Despite this, some scheduled maintenance costs for the Leaf – as with many other EVs – are on par with more conventional cars. Crucially, though, as the car’s mileage builds up, the servicing costs don’t shoot up as they often do with combustion-powered cars. So although the Leaf’s maintenance costs can seem surprisingly steep in the short term, those bills shouldn’t increase as the car ages.

The Leaf’s service interval is set at every 12 months or 12,000 miles, with services alternating between minor and major at a cost of £159 and £209 respectively; the latter includes fresh brake fluid, which is required every two years. A number of Nissan dealers are also including a year’s RAC breakdown cover with all services.


The original Leaf has been recalled three times so far, firstly in January 2015 because of faulty steering columns being fitted during the manufacturing process, potentially leading to a loss of steering in the worst-case scenario. The 4,474 Leafs affected by this fault were built between February 2013 and October 2014.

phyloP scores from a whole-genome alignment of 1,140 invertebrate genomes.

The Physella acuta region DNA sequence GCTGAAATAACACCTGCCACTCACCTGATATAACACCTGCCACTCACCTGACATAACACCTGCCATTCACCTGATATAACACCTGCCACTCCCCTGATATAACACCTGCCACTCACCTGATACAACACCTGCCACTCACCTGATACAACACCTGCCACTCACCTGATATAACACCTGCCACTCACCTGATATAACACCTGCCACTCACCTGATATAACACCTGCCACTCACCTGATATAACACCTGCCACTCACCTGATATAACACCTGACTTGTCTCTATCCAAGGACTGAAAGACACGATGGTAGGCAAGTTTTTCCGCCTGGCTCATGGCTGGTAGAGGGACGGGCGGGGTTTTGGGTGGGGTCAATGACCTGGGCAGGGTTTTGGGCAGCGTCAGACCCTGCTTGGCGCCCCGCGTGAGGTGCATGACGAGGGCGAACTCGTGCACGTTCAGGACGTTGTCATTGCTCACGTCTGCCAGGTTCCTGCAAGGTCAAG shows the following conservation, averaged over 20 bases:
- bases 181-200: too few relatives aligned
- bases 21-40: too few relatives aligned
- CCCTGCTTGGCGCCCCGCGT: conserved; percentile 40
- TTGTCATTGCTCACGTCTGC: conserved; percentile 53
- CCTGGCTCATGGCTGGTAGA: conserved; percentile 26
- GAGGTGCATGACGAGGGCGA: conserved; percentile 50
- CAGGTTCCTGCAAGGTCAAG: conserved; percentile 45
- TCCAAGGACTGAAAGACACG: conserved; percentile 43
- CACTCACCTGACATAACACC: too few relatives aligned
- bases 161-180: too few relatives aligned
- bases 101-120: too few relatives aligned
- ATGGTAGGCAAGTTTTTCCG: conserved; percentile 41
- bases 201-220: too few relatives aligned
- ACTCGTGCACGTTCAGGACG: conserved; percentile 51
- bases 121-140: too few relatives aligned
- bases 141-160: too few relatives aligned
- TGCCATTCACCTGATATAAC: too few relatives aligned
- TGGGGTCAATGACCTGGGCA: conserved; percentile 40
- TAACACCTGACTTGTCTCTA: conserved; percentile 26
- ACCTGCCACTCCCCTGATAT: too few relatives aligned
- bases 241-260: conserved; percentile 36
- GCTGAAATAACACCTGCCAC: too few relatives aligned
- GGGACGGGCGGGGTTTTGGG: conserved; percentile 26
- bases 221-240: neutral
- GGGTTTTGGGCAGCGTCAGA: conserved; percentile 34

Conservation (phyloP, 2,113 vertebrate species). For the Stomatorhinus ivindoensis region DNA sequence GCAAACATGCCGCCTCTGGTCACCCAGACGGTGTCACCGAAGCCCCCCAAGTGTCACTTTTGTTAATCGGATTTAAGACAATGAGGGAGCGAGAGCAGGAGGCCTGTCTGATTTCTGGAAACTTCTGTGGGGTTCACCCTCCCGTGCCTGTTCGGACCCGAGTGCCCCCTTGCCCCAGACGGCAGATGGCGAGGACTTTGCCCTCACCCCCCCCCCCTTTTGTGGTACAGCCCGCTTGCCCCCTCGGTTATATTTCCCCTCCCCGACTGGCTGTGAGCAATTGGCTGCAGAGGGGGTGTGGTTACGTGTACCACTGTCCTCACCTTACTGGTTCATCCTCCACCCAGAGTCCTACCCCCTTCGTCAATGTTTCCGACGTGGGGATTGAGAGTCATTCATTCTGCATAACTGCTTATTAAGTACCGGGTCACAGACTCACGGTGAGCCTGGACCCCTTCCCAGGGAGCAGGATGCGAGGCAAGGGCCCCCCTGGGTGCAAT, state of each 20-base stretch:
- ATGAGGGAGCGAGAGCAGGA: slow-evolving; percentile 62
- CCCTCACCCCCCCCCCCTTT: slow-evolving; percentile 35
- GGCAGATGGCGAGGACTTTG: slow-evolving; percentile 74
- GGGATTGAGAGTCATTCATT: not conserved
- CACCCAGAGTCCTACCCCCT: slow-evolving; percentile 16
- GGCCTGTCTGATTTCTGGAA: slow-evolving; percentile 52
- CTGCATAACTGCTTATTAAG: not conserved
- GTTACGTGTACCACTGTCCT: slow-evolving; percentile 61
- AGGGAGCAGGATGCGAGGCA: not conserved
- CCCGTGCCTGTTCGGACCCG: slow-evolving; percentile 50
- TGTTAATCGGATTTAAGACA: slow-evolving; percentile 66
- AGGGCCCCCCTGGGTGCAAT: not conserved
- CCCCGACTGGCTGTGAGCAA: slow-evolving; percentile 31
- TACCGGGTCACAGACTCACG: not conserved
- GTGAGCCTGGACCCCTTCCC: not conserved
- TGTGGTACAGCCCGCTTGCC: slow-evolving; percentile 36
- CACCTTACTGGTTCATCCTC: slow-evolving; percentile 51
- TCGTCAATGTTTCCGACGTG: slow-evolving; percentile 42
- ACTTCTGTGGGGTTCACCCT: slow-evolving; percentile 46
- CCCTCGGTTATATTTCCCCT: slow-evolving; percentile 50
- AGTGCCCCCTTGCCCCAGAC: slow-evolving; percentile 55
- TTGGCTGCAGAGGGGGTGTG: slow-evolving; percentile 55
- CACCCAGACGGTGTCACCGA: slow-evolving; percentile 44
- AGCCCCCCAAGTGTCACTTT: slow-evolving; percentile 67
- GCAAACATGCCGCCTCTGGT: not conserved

The second recall came in August 2015 and involved 10,248 Leafs made between May 2013 and March 2015. Only cars with keyless go were affected; the switch could remain in the engaged position, leading to the electric motor cutting out entirely. The most recent action was issued in July 2017 and it affected just 65 Leafs made in February and March 2017. These were fitted with a faulty headlamp-levelling system; Nissan’s fix was to update the control unit’s software.

Driver Power owner satisfaction

For such an early EV, a 44th place (out of 100) in our 2019 Driver Power used car survey was a good result. The high spots were the Leaf’s acceleration, refinement, running costs and reliability. But owners disliked the design, interior quality and much of the driving experience, including the handling.


For some buyers a Mk1 Leaf will never make sense because of the limited range and slow charging rate, but it’s more usable than you might expect, especially if you do mainly urban journeys. Many people bought a Leaf as a second car only to find that it became their first, such is its usability. What puts off some buyers is the worry of the battery pack failing with a hefty bill resulting. Although older examples will now be out of their original 8-year warranty, Nissan claims that failures are virtually unknown. Even so, cells can be replaced per module (one module contains eight cells; there are 192 cells in total), which helps to cut repair bills. With low running costs, excellent refinement and reliability plus a roomy cabin, there’s plenty to like about the Leaf.